The bus driver turned into the path of a Dodge Ram pickup headed north on Route 8 just after 7:30 a.m., said Allegheny County police Sgt. Scott Scherer. The bus was hit at the entrance door and veered up onto Krauland's Nissan Altima, which was on East Hardies waiting at the light. Krauland's car was shoved backward into the front of a BMW sedan. Scherer did not identify the other drivers.
Scherer said it will be up to the Allegheny County District Attorney's Office to decide whether to file charges. He said the bus driver, working for Monark Student Transportation Corp. in Hampton, and the truck driver underwent tests for drugs and alcohol.
The bus driver and the BMW driver were not injured. The truck driver was treated in an area hospital for injuries that Scherer said were not life-threatening.
“It's a shame that there's someone who's no longer on this earth. It's been a really rough day,” Monark owner Mark Schmitt said.
Inspection records for the bus were not immediately available from state police, who inspect school buses. Records from the Federal Motor Carrier Safety Administration showed that Monark had a few minor driver or vehicle inspection violations in the past couple of years; the exact number was not available.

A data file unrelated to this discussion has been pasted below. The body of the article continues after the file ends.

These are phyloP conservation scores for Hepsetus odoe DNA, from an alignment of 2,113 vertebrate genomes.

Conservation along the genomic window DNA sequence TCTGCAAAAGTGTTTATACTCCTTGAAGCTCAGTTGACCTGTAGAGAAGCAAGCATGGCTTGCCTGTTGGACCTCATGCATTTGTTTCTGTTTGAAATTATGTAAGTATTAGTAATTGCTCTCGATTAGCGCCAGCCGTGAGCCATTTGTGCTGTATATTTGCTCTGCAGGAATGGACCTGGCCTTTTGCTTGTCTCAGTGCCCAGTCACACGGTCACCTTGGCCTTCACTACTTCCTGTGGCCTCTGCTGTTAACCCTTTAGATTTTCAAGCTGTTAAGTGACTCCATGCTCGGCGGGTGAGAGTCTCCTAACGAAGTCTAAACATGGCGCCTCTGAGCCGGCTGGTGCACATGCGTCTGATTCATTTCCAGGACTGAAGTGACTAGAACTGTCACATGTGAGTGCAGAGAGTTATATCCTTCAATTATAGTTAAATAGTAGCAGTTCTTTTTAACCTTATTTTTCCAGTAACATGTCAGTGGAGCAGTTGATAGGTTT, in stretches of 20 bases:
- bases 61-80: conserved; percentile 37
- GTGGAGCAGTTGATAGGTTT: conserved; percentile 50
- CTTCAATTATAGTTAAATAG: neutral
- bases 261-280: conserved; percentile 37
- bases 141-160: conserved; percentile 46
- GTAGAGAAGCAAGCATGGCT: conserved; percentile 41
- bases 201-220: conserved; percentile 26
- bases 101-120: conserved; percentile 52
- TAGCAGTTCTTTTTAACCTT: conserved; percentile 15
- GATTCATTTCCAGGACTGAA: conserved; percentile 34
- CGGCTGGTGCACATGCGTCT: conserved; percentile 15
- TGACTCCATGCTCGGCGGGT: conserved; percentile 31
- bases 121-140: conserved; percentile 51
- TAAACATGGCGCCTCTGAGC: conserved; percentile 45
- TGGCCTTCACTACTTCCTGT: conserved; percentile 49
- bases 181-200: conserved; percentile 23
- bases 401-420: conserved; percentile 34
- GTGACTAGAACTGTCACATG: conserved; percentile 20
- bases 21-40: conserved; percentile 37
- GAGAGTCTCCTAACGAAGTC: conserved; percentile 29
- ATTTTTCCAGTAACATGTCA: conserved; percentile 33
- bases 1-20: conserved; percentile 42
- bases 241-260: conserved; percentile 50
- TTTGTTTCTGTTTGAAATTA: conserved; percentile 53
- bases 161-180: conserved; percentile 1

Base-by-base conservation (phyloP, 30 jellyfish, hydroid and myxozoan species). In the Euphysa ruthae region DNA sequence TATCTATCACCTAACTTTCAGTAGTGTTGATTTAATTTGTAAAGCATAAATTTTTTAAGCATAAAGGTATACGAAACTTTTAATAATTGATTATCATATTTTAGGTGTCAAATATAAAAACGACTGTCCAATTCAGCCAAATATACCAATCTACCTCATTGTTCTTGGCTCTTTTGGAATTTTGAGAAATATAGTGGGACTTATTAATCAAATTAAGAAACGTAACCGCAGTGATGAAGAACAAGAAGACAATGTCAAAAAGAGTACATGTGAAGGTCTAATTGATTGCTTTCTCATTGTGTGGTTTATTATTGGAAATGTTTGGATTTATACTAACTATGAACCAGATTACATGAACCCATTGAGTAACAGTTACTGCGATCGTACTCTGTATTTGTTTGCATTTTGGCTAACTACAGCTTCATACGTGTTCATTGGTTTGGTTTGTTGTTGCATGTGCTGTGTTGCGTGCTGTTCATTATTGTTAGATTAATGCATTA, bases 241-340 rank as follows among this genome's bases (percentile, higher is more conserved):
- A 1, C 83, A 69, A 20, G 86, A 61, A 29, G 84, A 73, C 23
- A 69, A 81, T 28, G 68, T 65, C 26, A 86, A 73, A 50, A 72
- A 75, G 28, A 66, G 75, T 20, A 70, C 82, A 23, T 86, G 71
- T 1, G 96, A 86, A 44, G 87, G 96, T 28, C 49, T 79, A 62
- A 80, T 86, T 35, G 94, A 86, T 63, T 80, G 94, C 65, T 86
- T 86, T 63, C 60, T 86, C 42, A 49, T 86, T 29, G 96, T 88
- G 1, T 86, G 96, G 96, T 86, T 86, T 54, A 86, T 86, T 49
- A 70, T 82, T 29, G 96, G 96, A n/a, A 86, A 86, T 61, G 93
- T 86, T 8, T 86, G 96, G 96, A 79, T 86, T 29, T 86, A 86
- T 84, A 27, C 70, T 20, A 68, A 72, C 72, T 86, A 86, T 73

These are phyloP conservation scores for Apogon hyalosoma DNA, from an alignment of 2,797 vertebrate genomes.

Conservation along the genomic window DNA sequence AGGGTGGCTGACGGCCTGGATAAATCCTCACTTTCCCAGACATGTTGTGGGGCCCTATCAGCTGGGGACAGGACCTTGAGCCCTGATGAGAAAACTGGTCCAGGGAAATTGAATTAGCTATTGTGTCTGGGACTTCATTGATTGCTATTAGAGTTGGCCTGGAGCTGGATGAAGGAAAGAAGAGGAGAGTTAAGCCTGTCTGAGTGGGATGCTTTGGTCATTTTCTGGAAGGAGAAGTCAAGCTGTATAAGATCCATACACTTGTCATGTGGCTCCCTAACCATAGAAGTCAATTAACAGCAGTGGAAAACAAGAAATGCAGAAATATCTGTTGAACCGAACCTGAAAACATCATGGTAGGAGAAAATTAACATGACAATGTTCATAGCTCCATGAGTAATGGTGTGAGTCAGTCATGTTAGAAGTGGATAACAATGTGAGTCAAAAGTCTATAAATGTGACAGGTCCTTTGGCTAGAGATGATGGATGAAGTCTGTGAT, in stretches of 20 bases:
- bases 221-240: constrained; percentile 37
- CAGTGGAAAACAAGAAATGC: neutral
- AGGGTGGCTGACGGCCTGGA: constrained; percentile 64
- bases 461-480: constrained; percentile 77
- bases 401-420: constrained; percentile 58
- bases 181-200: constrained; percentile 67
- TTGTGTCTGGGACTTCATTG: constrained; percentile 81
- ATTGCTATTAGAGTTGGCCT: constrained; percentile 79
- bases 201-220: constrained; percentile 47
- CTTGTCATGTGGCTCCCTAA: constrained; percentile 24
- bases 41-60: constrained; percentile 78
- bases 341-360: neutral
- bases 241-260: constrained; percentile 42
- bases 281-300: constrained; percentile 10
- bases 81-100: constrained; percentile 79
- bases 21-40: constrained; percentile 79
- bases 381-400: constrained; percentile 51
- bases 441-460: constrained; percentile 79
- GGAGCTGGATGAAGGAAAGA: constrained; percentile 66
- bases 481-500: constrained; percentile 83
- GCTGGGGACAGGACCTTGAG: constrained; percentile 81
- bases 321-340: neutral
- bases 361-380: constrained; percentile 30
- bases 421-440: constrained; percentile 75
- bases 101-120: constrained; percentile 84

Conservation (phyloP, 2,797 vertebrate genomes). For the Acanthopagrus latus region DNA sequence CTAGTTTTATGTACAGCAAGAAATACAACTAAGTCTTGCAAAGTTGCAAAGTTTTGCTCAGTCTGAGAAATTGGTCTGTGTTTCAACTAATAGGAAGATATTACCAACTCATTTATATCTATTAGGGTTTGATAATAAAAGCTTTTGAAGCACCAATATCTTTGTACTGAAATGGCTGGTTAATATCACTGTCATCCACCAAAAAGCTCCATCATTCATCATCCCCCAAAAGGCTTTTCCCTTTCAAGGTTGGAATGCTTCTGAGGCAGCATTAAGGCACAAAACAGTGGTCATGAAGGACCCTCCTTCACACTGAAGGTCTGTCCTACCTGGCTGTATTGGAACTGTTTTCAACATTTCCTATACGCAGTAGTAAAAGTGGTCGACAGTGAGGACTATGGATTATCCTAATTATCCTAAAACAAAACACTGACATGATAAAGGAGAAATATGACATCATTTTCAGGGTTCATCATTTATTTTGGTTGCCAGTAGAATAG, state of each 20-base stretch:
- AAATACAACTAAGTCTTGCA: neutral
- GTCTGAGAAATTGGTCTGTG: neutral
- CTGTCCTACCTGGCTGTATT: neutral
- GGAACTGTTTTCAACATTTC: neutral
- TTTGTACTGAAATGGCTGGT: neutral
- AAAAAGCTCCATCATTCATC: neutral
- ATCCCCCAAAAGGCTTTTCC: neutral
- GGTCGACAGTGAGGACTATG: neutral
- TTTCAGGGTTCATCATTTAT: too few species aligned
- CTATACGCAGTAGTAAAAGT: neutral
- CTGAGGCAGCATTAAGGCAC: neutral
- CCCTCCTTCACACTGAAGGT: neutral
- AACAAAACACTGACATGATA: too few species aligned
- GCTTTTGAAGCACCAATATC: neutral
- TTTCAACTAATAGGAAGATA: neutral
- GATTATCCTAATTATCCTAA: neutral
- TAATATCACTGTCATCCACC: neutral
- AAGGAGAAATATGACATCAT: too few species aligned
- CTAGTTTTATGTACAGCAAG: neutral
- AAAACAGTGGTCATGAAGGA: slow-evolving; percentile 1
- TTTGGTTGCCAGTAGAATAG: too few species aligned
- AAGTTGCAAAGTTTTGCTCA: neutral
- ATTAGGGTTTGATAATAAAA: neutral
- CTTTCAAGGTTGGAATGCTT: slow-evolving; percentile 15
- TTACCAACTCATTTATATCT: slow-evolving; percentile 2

Son said PennDOT has been working on intersections in the Route 8 corridor as funding becomes available. The township in 2004 identified nine intersections on Route 8 that officials believe need to be made safer. A PennDOT spokesman did not immediately have detailed information about the projects.
Zubik said Krauland's supervisors had nothing but praise for the Slippery Rock University graduate who had worked as loss control coordinator in the diocesan Office for Parish Property Planning and Development since January 2011. Krauland visited parishes and schools to conduct safety inspections and respond to complaints about everything from cracked sidewalks to poor lighting and general security concerns, Zubik said.